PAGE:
Home Contributed New Health Care Program Cut Could Force Hundreds to Go Without Care
New Health Care Program Cut Could Force Hundreds to Go Without Care
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New Health Care Program Cut Could Force Hundreds to Go Without Care

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Dothan Pediatric Services established a temporary satellite location in Ozark, AL, to serve locals who had recently lost their main resource for pediatric care. Servicing around 40 to 60 patients a day, the clinic was a success and had planned to build a $1.3 million permanent location were under way.

However, those plans came to a halt when the Alabama legislature voted to approve a fund with $85 million less for Medicaid, which meant possible cuts to physician reimbursement. Fears that both locations would not be able to sustain due to limited resources began to set in.

Lawmakers only approved $700 million from the General Fund for Medicaid next year instead of the expected $785 million. That extra $85 million is still needed in order to maintain services in the program, according to Gov. Robert Bentley. Hearings for the general fund budget committees for both the House and Senate began on April 20.

“Our practice is about 50% Medicaid,” said Dr. Michael Ramsey, a physician at the clinic. “We worried about the financial risk of that.”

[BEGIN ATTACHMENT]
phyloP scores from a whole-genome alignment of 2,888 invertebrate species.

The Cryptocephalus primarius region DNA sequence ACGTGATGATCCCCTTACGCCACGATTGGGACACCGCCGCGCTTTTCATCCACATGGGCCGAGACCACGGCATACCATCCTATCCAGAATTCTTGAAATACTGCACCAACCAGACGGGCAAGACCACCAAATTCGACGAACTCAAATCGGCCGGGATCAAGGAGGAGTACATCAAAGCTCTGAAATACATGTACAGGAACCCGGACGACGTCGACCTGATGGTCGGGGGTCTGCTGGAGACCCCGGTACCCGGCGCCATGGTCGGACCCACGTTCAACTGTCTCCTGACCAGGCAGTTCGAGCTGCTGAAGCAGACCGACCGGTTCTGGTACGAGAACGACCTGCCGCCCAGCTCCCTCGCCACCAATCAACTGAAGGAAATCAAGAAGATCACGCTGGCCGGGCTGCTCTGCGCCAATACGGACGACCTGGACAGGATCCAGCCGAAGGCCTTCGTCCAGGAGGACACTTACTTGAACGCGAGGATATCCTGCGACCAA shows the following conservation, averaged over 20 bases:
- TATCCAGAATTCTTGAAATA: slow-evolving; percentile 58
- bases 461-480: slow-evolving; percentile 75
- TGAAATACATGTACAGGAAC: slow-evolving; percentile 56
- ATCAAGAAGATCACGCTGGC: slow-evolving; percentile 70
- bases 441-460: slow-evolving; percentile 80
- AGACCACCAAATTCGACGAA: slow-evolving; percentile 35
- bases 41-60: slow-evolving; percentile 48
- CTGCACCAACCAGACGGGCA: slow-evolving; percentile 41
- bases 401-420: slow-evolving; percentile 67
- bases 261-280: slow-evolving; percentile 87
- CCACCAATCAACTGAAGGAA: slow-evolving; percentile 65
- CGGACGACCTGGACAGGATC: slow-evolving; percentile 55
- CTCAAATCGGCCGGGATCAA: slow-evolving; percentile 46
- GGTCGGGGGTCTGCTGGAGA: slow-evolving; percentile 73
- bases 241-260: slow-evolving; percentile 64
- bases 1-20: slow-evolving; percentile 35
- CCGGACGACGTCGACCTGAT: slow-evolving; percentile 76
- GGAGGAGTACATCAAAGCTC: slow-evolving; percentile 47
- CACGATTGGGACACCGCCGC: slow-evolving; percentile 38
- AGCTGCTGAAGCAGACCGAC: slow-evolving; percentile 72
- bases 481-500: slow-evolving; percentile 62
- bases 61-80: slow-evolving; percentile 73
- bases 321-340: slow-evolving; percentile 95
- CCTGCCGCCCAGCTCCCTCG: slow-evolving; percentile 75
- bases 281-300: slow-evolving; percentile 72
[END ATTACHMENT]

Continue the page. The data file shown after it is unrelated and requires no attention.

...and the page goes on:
Although the temporary clinic remains open, its future depends on the final decisions made in the coming months about the Medicaid program.

If lawmakers in Alabama continue with their plan not to fully fund the health care program, hundreds of doctors’ offices across the state will be forced to refuse most Medicaid patients and reduce their staff. This would include new patients and those from certain geographic areas.

According to Dr. Eric Tyler of the Pediatric Associates in Alexander City, potential cuts would be “catastrophic” to an already thinly stretched healthcare network, especially in rural areas of the state where many hospitals have already closed.

Seeing as how the average urgent care patient pays an insurance copay between $35 to $55, this would greatly impact those who have Medicaid and need care. More than 500,000 children on the program and even more across the state would potentially be affected if the bill is not changed.

“Most of these kids are living on the fringe and if you take away their health care you doom them to a much more stressful existence,” said Dr. Cathy Wood, of Partners in Pediatrics in Montgomery and president of the Alabama Chapter-American Academy of Pediatrics. “These children need homes for their medical care. They don’t need to go emergency rooms.”